Microsoft Opens .Net, Hops on Devops Bandwagon
The most obvious reasoning for Microsoft's establishment of a .Net foundation and further opening up the technology is the continued presence and prominence of open source software -- and openness in general -- in key, fast-moving enterprise IT trends including cloud computing, Big Data and devops. Today, Microsoft continues to reshape its approach to open source.
May 23, 2014 12:49 PM PT
Microsoft recently established a .Net foundation and open sourced substantial parts of the popular programming language, continuing to spread its newfound love for open source software. However, it's another movement -- devops -- that may be more of a driving factor in Microsoft's .Net move.
In establishing the independent .Net Foundation and making more key pieces of .Net open source, Microsoft was promoting collaboration and community, it said. Many open source technologies exist for .Net, including the recently released .Net compiler platform codenamed "Roslyn."
Microsoft also highlighted the value and innovation that comes from broader community collaboration, even on its own developer tools and technologies, such as .Net.
The fact that Microsoft recognizes the power of open source software is not remarkable -- the company has been working actively to change its thinking and strategy on open source software for years now.
What is interesting is the establishment of the foundation and the further opening up of .Net, which highlights how Microsoft technologies, including Windows, Azure and .Net, all have become part of the devops movement -- a trend referring to faster software releases based on collaboration and efficiency among developers and IT operations teams.
This is quite a contrast to the devops landscape that existed three or four years ago. Back then, when Windows admins would dare to speak up or ask questions about how they might get more agile and join the devops movement, they were told to switch to Linux.
Today, most devops tools and providers have integrations, plug-ins, and support for Windows management. Indeed, I have written previously about how the support for Windows in devops tools -- such as the Chef and Puppet configuration and provisioning automation software applications -- reflects the extension of devops to more mainstream enterprises, where Windows and .Net are common.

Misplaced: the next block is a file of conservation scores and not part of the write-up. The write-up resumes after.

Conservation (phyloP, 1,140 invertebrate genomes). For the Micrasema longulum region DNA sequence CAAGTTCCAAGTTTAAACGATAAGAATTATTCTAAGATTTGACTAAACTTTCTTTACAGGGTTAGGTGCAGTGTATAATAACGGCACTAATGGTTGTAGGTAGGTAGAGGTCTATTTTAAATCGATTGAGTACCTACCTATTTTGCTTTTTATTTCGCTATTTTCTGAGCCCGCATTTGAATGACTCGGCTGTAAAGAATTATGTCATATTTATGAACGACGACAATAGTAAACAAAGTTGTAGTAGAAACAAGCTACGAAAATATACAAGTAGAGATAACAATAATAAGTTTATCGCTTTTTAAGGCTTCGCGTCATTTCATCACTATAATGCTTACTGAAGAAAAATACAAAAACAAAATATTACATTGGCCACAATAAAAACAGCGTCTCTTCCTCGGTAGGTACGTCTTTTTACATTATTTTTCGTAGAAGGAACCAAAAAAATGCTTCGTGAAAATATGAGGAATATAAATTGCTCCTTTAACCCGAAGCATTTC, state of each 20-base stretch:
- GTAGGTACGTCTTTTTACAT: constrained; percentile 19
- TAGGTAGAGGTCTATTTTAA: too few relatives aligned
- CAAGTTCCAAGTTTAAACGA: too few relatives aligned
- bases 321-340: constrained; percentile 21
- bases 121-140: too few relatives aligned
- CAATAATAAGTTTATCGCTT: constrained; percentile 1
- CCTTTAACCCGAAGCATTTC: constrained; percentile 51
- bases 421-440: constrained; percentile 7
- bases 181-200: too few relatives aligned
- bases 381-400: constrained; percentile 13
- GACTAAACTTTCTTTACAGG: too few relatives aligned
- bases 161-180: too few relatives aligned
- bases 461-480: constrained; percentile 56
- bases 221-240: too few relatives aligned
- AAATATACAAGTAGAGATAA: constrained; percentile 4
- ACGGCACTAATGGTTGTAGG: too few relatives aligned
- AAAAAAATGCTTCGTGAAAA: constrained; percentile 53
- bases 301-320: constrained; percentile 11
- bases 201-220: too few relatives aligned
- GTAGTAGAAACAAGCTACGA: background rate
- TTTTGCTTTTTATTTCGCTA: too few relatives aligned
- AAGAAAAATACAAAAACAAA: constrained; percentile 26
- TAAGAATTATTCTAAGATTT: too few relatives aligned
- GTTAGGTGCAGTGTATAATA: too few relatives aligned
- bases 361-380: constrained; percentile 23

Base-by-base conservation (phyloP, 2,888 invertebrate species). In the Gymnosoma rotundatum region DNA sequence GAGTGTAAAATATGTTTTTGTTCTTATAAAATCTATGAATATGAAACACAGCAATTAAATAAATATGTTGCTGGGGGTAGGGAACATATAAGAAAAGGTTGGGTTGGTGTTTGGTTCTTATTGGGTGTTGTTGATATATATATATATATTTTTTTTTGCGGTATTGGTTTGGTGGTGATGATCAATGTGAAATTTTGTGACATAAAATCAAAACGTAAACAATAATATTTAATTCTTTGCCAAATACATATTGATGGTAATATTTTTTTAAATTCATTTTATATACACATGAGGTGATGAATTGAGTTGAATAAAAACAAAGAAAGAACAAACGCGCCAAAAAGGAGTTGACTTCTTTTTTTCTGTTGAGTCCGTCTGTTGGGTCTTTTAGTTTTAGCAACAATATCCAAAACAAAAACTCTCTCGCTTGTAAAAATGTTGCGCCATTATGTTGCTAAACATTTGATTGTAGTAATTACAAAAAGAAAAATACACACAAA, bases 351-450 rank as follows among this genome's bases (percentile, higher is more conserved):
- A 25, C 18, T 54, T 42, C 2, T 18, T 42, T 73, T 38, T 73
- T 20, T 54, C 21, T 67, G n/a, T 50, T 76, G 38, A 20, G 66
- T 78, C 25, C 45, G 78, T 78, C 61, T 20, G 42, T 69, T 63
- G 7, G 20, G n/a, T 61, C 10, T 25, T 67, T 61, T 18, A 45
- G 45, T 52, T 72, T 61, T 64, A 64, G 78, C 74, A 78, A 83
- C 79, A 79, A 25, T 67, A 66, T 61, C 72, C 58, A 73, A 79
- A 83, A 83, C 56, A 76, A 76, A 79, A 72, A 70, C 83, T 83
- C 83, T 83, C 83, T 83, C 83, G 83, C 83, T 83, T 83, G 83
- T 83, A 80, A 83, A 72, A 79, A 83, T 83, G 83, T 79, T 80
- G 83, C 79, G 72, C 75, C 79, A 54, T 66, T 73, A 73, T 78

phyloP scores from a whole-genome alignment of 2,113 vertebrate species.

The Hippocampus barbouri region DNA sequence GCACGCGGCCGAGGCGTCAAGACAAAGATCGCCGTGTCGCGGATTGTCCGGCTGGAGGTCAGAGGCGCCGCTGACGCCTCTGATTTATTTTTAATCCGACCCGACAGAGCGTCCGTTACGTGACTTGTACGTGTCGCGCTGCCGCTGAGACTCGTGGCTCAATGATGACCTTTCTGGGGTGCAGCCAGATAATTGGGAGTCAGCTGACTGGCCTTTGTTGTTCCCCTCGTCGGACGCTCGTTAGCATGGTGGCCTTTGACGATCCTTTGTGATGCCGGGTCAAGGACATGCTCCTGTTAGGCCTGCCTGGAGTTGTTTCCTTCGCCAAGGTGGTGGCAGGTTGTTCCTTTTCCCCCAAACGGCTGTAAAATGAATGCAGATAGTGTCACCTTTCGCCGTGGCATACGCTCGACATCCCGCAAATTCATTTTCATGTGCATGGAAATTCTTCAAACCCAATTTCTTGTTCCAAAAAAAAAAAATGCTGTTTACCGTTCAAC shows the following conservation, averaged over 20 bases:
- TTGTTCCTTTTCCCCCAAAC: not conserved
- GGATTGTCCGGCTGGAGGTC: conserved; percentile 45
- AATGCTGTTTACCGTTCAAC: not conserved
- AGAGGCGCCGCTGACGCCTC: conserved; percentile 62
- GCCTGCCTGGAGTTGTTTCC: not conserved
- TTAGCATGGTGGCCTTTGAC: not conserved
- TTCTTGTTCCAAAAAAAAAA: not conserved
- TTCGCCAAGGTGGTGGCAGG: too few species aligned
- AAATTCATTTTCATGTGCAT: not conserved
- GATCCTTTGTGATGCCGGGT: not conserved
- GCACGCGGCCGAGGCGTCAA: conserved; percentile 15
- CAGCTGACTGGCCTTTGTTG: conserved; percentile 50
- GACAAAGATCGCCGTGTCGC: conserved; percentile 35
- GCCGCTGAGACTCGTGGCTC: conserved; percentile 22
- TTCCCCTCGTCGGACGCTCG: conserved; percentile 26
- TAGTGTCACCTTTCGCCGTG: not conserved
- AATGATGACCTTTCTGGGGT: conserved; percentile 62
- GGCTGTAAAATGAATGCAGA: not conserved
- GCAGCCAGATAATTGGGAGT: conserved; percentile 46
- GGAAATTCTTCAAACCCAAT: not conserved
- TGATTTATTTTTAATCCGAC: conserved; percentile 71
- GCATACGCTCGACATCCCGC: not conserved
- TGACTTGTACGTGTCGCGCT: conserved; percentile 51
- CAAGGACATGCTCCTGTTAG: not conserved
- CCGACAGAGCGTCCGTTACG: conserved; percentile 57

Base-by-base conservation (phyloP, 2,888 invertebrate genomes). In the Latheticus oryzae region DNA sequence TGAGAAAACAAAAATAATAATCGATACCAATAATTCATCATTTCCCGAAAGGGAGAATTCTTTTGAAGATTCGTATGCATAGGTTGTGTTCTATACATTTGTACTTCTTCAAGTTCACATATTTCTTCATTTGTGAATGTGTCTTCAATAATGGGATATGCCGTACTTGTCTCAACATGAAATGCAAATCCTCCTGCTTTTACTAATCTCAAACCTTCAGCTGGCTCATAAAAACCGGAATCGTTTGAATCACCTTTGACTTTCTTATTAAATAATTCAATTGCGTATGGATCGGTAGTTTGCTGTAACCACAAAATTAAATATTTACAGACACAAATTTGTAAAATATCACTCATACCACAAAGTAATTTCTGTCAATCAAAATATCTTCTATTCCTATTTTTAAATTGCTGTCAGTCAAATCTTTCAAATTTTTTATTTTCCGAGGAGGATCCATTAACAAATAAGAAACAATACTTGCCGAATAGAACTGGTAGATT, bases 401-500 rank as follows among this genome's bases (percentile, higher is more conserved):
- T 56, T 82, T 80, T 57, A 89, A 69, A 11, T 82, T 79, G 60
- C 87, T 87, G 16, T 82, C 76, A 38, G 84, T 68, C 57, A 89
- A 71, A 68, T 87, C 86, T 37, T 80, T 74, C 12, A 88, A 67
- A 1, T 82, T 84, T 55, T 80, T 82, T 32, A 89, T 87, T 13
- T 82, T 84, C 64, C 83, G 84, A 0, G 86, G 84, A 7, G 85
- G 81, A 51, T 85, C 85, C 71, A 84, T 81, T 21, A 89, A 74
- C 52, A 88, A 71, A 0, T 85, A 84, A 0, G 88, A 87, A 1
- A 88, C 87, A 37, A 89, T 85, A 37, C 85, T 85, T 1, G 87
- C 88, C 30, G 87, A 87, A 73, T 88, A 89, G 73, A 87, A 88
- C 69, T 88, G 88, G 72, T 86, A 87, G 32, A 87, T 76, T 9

The PaaS Piece
We also have seen .Net rise in the polyglot programming trend: A much greater variety of languages, databases, infrastructure and other technologies are used in developing, deploying and managing applications in today's market.
While most PaaS platforms have become polyglot and support a variety of languages, the enterprise world is still largely a matter of Java and .Net. Thus, .Net has become an important part of PaaS, particularly private PaaS aimed at enterprises.
The 2013 acquisition of .Net PaaS player Tier 3 by CenturyLink is evidence of this, as the acquirer sought to offer a complete set of outsourced IT services, from hosting to enterprise cloud. Prior to acquiring Tier 3, CenturyLink made a similar move in by acquiring polyglot PaaS player AppFog.
Although Microsoft's proprietary programming language may not seem like a good fit, Red Hat had been fielding inquiries about working with .Net on its OpenShift PaaS since it launched the service. So, with help from Uhuru Software, which focuses on .Net and Windows support on open source cloud platforms, Red Hat set out to provide more choice to its OpenShift users. The prevalence of .Net applications among enterprise organizations also drove its support of the Microsoft technology, Red Hat said.
The most obvious reasoning for Microsoft's establishment of a .Net foundation and further opening up the technology is the continued presence and prominence of open source software -- and openness in general -- in key, fast-moving enterprise IT trends including cloud computing, Big Data and devops. Indeed, in 2012, when Microsoft spun off its open source-focused subsidiary Microsoft Open Technologies, it cited emerging opportunities in open technology -- including cloud computing and devops -- as the reasoning.
Today, Microsoft continues to reshape its approach to open source software, complete with new CEO Satya Nadella, who replaced one of the world's greatest open source opponents, former CEO Steve Ballmer, earlier this year.
Though there typically is no shortage of pushback against Microsoft when it makes open source moves, the skepticism and suspicion seem to be giving way to technicality and practicality, both within and outside of Microsoft. By continuing to promote openness, integration and true collaboration with other vendors and technologies, including open source, Microsoft is doing its part to ensure its place in key trends such as cloud computing and devops.